Older women: Prevention and wellness

Older women: Prevention and wellness

Share to Facebook Share to Twitter Share to Google Plus

Within 10 years, more than one billion people in the world will be over the age of 65; that is one person in every five. The United Nations and public-health organizations have taken notice. As aging of the global population gains visibility, it is essential that the conversation includes the experiences of all individuals, but especially LGBT women. By looking at aging in the context of gender, sexual orientation and gender identity, we are better able to understand the complexities of aging for some of the most vulnerable groups.

Men and women alike experience discrimination in old age. However, men and women will experience aging in different ways. Lack of resources, both economic and social, are magnified in old age. Women, throughout their lives, will have worked fewer hours, earned a smaller salary and accumulated less savings and fewer assets than men. Women also tend to have longer lifespans than men. Older women will, therefore, experience the challenges of aging over a longer period of time.

When considering the unique experiences of LGBT older women, we must look at the many types of discrimination they have experienced. This discrimination can be costly to their overall health and well being. Social isolation and inadequate health education and care for older LGBT women are widespread and under-discussed. Many, having faced lifetimes of stigma and discrimination, are more likely to live alone and have fewer social supports than older women in the general population.

“The Aging and Health Report,” a 2012 study from the University of Washington’s School of Social Work, cited that some of the most needed services for the LGBT community are support groups and social events. Feelings of loneliness can lead to higher rates of depression, anxiety, heart disease and diabetes. Loneliness makes doing day-to-day tasks seem close to impossible. Things like going to the mailbox to mail a letter or carrying groceries to one’s doorstep can become unmanageable when a friend or partner simply does not exist to help.

While certain health concerns of LGBT older women can be linked to social isolation, additional health matters are also prevalent. A recent study by the Public Health Management Corporation surveyed LGBT older women in Philadelphia on a wide variety of potential health concerns: preventative screenings, depression, anxiety, stress and doctor-patient relationships. When participants were asked if they felt they had to hide their sexual orientation or gender identity from their care provider, 17 percent responded positively. Having an honest relationship with your care provider is essential to gaining access to the best care and treatment for yourself in old age — or at any age, for that matter. Hiding your identity out of fear or shame from your own provider is a very real, but potentially dangerous, circumstance that many LGBT older women experience. Having a candid discussion about your sexuality and sexual practices can be difficult, but it is critically important.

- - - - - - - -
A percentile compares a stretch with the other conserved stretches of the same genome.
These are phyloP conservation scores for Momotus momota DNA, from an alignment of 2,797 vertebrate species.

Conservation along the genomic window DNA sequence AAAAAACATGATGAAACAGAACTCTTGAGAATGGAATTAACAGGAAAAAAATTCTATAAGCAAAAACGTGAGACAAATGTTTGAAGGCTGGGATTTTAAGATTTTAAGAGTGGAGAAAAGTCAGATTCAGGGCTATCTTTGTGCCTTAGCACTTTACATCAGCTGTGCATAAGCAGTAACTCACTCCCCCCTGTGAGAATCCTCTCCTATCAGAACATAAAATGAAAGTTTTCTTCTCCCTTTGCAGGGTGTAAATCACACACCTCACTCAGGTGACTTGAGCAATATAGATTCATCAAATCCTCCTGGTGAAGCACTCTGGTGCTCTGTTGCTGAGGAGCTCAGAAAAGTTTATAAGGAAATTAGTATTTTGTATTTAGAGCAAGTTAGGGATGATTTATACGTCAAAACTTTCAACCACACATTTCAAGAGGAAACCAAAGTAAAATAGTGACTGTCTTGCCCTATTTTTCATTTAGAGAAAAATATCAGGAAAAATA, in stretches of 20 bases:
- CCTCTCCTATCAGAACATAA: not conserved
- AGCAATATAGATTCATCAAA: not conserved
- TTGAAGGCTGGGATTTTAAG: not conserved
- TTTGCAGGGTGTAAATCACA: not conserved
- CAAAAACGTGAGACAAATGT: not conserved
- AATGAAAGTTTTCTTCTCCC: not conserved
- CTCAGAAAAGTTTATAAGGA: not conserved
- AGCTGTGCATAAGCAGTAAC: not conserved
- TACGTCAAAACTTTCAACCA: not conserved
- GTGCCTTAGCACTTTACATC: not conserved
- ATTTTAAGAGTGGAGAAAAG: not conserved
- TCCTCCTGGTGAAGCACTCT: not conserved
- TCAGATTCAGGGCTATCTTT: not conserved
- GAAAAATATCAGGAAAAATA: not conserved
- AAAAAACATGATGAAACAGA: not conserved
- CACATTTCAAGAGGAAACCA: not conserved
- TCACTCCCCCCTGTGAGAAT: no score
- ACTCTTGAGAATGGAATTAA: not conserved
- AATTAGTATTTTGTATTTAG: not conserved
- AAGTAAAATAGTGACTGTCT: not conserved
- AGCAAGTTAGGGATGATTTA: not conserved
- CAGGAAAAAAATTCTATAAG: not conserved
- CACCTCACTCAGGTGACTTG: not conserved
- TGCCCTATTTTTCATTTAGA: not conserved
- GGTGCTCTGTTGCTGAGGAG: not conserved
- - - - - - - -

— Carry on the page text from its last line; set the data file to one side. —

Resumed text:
The PHMC survey found that, despite nearly half of respondents being sexually active, a very high percentage reported that they do not believe they need screenings for sexually transmitted infections. HIV, hepatitis C and other STI screenings are fundamental to the prevention of sexually transmitted viruses and infections.

While only 13 percent reported that they do not feel they need a PAP smear and/or pelvic exam, that number is still significant. These screenings are especially important when considering that the risk of uterine, cervical and ovarian cancer diagnoses increases with age. Some reasons for these statistics could be the stigma attached to certain screenings, lack of sexual-health education geared toward LGBT older women and also lack of awareness by health providers about the specific health needs of LGBT older women.

On May 18, the LGBT Elder Initiative will host an LGBTEI Conversation, “LGBT Older Women’s Health.” The Conversation will focus on access to care, wellness, advocacy and other health issues facing LGBT women over 50. It is a public forum for individuals looking to gain access to information, share stories, ask questions and make connections. For details, email the LGBTEI at This email address is being protected from spambots. You need JavaScript enabled to view it. or call 267-546-3448.

Knowledge and information are power. Empower yourself with the information and resources you need to age successfully.

Rebecca Richman is a member of the LGBT Elder Inititiative and is a paralegal wth the AIDS Law Project of Pennsylvania. The LGBTEI fosters and advocates for services and resources that are competent, culturally sensitive, inclusive and responsive to the needs of LGBT older adults. To comment on this article, suggest topics for future articles or for more information, visit www.lgbtei.org or call 267-546-3448 and watch for “Gettin’ On” each month in PGN.


Find us on Facebook
Follow Us
Find Us on YouTube
Find Us on Instagram
Sign Up for Our Newsletter